In the morning of December 16, 1944, German columns struck American forces in the Ardennes, in a massive and determined assault which was intended to split the allied forces into four groups and capture the port of Antwerp. The attack was launched in heavy wintry weather, using forces which the allies were unaware that the Germans had gathered on the western front. The weather prevented the allies from resorting to their air superiority to contain the attack. The Americans resisted the attack, at first piecemeal, and then growing more organized, particularly at the northern elbow of the salient the Germans created and at Bastogne, which contained important crossroads. The resistance threw the Germans off schedule, denied the use of some roads which prevented columns from advancing parallel to each other, and gave the Americans time to rush other units to the battlefield.
The German assault included fourteen hundred tanks and over 400,000 troops. Eventually the United States committed over 600,000 men to first stopping the German advance and then reducing the salient – the famous Bulge – which had been created in the Allied lines. By the end of December the Germans were reinforced but by that time the assault was already doomed to failure, following the arrival of reinforcements by the Americans under Patton from the south and clearing weather in January which allowed the Americans to use their P-47s to attack German tanks from the air. The fighting remained fierce as the Germans were pushed back, finally retreating to the defenses of the Westwall, known to Americans as the Siegfried Line. Over 19,200 Americans were killed in the fighting before the battle ended in January, 1945. They included Americans who had surrendered as prisoners of war before being shot by Waffen SS troops in the Malmedy massacre, where at least 84 Americans were murdered.
1. Meuse-Argonne Offensive, France, September – November 1918
While Americans were singing Over There at home in 1918, the American troops which had been sent over there were involved in the deadliest battle of American history. The offensive launched by the American Expeditionary Forces in France involved 1.2 million men, the largest offensive in American military history, one of the Allied attacks known as the Hundred Days Offensive, a series of coordinated attacks designed to end the war to end all wars. The battle was fought in three phases, with the American troops gaining valuable experience and growing confidence in their abilities as it went on. It began with an assault by the Americans towards Sedan, followed by British attacks in Belgium the following day, and French assaults on German positions across northern France. The morale of the Allies was strengthened by the advance of the Americans, who were eager for battle, though inexperienced.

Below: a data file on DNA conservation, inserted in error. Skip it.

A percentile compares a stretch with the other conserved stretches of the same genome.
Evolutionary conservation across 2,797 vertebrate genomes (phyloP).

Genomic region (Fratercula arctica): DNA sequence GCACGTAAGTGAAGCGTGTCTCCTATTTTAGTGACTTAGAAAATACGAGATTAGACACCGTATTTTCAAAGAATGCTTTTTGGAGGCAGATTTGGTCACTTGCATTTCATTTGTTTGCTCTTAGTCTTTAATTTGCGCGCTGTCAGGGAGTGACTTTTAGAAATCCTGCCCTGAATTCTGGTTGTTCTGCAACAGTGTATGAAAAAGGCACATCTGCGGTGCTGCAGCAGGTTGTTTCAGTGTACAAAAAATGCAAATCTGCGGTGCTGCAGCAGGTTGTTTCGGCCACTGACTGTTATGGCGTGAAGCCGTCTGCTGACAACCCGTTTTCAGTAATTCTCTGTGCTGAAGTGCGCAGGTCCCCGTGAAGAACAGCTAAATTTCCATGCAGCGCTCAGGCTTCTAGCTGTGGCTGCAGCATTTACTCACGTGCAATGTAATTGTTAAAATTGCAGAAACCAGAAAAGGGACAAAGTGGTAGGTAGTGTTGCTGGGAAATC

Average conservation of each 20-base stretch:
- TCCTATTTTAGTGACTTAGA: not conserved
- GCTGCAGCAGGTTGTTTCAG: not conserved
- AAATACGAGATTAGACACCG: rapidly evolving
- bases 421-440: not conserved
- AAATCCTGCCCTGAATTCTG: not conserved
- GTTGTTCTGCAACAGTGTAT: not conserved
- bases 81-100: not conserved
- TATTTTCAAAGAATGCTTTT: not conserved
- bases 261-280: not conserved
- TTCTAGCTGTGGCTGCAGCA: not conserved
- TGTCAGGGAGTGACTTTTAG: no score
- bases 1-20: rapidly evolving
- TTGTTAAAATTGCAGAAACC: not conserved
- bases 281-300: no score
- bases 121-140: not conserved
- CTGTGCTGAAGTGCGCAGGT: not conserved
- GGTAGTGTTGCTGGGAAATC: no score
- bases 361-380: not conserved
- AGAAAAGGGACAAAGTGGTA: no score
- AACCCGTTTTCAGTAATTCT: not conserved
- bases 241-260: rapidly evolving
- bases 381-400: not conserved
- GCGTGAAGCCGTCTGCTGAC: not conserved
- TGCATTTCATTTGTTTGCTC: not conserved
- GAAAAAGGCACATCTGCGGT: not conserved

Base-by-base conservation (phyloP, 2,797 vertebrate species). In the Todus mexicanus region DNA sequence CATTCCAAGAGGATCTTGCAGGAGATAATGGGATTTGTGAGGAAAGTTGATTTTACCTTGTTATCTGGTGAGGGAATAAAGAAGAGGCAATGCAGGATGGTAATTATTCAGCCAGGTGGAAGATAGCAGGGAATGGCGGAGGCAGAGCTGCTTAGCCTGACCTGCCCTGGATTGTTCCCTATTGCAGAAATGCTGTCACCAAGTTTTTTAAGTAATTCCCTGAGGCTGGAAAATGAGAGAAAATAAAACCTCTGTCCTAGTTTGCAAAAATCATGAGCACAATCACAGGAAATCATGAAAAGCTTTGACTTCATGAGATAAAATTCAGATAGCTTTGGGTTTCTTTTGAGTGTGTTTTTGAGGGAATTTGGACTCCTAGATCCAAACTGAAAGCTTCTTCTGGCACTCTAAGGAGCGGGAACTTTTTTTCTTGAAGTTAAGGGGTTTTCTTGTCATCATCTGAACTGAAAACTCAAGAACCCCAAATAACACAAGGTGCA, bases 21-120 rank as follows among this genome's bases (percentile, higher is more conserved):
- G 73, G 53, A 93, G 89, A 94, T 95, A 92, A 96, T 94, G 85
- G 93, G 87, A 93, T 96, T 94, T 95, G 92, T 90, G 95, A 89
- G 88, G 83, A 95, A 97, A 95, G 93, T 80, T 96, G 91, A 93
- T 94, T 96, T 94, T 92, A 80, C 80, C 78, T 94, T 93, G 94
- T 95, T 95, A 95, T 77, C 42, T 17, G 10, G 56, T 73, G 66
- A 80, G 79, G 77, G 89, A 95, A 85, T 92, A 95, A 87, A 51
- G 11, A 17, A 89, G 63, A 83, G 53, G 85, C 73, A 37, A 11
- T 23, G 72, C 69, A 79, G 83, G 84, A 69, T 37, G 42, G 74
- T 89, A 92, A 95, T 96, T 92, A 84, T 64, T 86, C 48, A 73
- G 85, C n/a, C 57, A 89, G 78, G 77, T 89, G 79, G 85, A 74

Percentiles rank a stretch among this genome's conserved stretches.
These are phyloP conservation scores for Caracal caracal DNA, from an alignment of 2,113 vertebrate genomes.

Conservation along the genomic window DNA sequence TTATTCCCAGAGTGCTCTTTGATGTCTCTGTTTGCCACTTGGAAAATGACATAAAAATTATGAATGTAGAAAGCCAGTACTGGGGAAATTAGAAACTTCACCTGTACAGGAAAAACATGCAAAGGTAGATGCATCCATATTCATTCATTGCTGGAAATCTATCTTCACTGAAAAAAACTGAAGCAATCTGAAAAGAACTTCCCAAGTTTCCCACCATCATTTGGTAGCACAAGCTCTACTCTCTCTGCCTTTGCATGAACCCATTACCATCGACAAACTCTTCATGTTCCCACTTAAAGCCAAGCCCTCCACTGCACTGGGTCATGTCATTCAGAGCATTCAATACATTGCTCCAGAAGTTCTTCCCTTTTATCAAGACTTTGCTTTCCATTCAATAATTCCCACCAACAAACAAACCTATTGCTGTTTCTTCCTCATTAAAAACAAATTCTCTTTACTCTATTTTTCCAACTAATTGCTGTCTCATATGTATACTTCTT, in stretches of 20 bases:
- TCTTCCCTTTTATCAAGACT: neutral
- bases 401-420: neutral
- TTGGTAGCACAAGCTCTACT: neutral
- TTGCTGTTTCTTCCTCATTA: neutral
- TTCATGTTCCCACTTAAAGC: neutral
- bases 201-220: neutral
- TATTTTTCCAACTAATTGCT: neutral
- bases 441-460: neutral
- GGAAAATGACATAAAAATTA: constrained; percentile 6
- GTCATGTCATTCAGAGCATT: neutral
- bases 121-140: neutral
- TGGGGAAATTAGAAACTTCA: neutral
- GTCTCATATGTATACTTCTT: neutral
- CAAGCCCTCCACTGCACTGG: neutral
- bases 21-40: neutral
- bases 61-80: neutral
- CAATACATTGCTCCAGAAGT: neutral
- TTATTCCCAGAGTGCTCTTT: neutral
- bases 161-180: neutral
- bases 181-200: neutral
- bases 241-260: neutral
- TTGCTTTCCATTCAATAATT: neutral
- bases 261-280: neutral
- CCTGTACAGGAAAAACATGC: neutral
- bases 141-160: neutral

That inexperience showed in the casualties absorbed by the Americans, which were heavy. American forces fought with French tanks, and were supported by the forces of Great Britain and Australia, achieving their goals in splitting the Hindenburg Line, the main German defense perimeter, and driving the Germans backwards. The largest American assaults were in the sector around Verdun, though American units took part in actions to the north as well. During the second phase of the battle the famous Lost Battalion event occurred. By the beginning of November the Americans broke the Hindenburg Line as well as cleared the Argonne Forest, throwing the German defenses in disarray. French forces captured Sedan on November 6. The offensive ended with the ceasefire of November 11, 1918. By that time, in an offensive which lasted less than two months, 26,277 Americans had lost their lives.